The last time i preached a sermon on the 23rd Psalm, it was rotten. To those who heard it, it was probably just bland and forgettable, but to me, upon reflection, it went nowhere, and offered little good news. It was years ago and i don’t even remember what it said, so why am i sure that it was a crummy sermon?
Because even now, when i reflect on peace, it is a broad and sweeping ideal that covers everything from lying on a beach with an umbrella drink (yes, please) to ending the conflict in the Middle East (also yes please). Sort of difficult to get from one of those places to the other, don’t you think? That shepherd leading me beside still waters shows me all sorts of peaceful dwelling places, but i’ll be darned if i can draw a coherent thought or image from them to places of violence and natural disaster.
The beach, or an end to war. One is sabbath, and one is the kingdom of God. One is only about me and my personal comfort, and the other encompasses God’s vision for all creation. I get the disparity. Thing is, one of those images is within my grasp. And the other seems utterly unattainable, not to mention beyond my control.
But here’s what those two places/visions have in common. They are both elsewhere. The beach and beverage that come to mind for me–when i am in the dentist chair, as i juggle 2 screaming children, or balancing work and home, overwhelmed by details–peace is the “other” place, having nothing to do with my current context. Peace is later and gone, totally disconnected from the time and place to which God has called me.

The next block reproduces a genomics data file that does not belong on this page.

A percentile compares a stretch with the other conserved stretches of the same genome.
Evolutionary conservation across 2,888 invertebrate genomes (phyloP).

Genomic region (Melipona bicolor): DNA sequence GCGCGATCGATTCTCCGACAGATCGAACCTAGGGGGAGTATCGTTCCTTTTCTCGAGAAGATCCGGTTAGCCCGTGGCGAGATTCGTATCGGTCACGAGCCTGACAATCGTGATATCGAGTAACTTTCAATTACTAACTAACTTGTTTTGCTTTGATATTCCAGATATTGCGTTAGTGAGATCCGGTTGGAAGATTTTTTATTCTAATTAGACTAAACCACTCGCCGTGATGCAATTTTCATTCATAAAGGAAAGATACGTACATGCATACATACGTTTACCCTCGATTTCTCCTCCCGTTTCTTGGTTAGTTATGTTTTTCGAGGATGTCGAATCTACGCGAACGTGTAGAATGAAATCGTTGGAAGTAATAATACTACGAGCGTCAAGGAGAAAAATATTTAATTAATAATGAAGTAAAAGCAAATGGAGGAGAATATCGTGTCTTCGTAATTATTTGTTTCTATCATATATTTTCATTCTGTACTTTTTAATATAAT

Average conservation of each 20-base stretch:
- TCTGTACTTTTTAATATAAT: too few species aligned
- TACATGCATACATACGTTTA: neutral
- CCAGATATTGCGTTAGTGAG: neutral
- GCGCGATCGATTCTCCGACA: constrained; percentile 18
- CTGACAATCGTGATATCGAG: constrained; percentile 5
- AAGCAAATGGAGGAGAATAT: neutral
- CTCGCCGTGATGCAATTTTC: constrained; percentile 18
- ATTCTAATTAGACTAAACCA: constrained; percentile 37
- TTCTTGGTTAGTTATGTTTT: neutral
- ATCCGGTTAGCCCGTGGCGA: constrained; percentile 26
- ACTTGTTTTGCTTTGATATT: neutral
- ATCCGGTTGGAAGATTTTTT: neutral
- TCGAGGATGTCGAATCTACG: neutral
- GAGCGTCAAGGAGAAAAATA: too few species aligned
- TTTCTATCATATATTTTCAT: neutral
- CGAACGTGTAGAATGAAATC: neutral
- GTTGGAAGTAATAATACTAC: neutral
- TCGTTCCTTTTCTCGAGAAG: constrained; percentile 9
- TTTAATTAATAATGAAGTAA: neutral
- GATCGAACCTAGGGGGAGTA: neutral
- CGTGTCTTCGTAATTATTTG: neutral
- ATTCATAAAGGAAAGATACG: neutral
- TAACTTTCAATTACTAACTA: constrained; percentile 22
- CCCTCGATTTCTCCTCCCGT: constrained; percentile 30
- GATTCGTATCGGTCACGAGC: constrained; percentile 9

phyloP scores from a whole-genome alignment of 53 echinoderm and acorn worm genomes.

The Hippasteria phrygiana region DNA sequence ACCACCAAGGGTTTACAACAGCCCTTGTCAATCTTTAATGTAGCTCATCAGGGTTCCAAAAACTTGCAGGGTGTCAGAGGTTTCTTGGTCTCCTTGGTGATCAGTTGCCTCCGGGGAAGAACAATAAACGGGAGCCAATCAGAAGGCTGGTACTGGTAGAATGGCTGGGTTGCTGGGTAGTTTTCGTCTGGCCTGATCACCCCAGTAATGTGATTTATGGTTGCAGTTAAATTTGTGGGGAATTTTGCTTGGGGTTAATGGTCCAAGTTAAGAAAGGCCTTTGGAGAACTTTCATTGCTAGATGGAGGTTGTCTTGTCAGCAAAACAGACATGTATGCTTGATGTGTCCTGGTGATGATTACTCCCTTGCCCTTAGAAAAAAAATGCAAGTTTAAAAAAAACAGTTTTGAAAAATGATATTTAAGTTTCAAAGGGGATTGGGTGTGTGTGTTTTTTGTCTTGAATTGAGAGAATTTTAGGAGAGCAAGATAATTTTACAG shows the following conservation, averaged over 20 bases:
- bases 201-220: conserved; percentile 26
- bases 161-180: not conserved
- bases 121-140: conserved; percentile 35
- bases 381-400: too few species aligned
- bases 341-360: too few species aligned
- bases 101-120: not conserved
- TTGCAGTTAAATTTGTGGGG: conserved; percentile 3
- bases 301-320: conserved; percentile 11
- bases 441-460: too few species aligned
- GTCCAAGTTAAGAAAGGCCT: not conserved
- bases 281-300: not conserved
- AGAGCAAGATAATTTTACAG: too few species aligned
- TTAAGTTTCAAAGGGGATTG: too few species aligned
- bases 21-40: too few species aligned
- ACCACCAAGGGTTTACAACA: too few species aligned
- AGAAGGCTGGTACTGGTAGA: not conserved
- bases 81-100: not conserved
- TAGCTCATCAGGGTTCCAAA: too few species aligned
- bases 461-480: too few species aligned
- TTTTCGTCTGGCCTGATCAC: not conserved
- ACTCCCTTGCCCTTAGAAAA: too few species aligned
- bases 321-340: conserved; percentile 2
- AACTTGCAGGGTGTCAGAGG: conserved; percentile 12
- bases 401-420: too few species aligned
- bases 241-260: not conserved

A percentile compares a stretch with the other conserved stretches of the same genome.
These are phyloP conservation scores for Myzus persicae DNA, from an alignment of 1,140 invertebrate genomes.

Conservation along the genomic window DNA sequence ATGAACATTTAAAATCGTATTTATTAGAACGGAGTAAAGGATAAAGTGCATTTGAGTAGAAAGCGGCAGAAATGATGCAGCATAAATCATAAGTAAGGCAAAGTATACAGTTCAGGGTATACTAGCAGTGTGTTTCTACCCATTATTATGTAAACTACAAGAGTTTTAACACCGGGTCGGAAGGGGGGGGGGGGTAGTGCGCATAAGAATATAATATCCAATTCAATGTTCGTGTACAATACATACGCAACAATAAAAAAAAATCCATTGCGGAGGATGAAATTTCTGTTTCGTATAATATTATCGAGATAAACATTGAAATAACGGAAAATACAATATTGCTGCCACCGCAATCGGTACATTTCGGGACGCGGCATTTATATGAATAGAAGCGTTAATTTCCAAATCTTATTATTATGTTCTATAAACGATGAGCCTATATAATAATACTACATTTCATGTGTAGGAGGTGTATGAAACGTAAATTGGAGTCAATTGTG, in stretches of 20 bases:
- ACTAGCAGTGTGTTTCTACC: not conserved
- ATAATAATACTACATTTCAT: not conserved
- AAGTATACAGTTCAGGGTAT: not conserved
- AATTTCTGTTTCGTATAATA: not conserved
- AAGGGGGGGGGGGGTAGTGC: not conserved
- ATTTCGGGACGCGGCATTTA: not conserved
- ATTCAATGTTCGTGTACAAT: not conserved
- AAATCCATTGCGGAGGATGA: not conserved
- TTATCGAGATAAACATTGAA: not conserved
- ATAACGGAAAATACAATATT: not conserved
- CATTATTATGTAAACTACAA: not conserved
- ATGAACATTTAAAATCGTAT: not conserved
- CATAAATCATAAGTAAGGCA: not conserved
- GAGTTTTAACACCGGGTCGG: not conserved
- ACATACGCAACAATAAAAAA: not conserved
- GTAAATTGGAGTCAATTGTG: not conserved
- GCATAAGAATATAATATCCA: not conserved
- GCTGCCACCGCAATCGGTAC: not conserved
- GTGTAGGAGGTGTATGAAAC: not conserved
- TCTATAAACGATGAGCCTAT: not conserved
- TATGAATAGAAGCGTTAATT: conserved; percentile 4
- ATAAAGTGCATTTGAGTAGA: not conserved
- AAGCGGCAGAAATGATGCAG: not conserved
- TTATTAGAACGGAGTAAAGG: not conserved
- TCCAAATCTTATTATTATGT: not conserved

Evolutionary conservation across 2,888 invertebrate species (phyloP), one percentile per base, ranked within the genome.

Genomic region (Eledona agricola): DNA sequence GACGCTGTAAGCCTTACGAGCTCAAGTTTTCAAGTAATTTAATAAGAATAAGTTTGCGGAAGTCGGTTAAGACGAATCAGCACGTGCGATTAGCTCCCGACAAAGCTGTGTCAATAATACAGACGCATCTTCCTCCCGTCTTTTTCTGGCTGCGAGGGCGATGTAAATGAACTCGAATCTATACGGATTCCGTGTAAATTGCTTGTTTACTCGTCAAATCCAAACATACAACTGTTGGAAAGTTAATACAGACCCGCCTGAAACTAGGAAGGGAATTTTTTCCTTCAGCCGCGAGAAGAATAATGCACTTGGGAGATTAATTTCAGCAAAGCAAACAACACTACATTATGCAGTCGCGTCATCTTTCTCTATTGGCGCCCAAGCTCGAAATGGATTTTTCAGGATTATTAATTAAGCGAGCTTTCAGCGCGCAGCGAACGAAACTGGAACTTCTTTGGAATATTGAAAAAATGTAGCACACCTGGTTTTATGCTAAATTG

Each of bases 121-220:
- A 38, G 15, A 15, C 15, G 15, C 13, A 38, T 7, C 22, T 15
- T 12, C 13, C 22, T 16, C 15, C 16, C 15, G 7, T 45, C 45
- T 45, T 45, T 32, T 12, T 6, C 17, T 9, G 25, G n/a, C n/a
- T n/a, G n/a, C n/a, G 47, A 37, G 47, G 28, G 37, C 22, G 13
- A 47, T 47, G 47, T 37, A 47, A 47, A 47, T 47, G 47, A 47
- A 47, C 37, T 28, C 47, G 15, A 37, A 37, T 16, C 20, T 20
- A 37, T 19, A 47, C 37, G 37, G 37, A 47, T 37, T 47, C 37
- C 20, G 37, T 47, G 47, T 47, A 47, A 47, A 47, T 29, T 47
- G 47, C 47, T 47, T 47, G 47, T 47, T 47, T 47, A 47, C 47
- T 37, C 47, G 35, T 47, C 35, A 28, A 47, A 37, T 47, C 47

And when we imagine a world without war–well, that seems like a pretty “other” sort of vision, as well. Beyond our realm of experience or reason, just someplace we desperately hope to live someday.
So while the quiet, lovely beach and the conflict-free world are worlds away (from us, and from each other) each points to a common misconception about peace that perhaps keeps us, eternally, from being peaceful people. As long as we believe peace to be elsewhere, then it remains circumstantial. A beach with noone to bother us or intrude on our space; or a world in which people have finally decided that nothing–not oil, not skin color, not geography, not even religion–is worth destroying another human life: each of those “peaceful dwelling” places depend upon some outside factors.
Peace, to a western, suburban mom means something very different than it does to a mom living in south Chicago–or the Middle East, or Libya, or, or, or… Could I speak with a mother of young children in any of those war-torn places and teach her how to find the peace of Christ in her heart? Please. i think not. (though i know many churches/pastors who would try… and might kidnap their children to be raised in the u.s. while they’re at it. Haiti, anyone?)
Peace is not an American commodity. Neither is peace an elsewhere. But here is what i would say to those mothers of elsewhere: that the God living in my heart lives also in hers; and that, despite the horror of her surroundings, the still waters of the soul are hers for the taking, every bit as they are mine. I pray that God will bring a real and literal peace to the global family–quickly and soon–all the while trusting that the God of peace lives and moves, even in the chaos, speaking a word of comfort and radical, mysterious hope to the war-torn and the fearful.
Where does that lead us, good shepherd? I ask this every day, and the best i can figure is here: Hoping against all odds and circumstance that our God can break through human will and settle the dispute of the world…yet believing, even in the midst of the chaos, in the still waters that restore the human soul. This is our call, our prayer, our burden and our truth. I think Nichole Nordeman says it best:
“So grant us peace, Jesus grant us peace,
move our hearts to hear a single beat
between alibis and enemies tonight.
Or maybe not. Not today.
Peace might be another world away,
and if that’s the case,
We’ll give thanks to you, with gratitude,
That we are blessed beyond what we could ever dream
in abundance or in need,
And if you never grant us peace.
(But Jesus, would you please…”)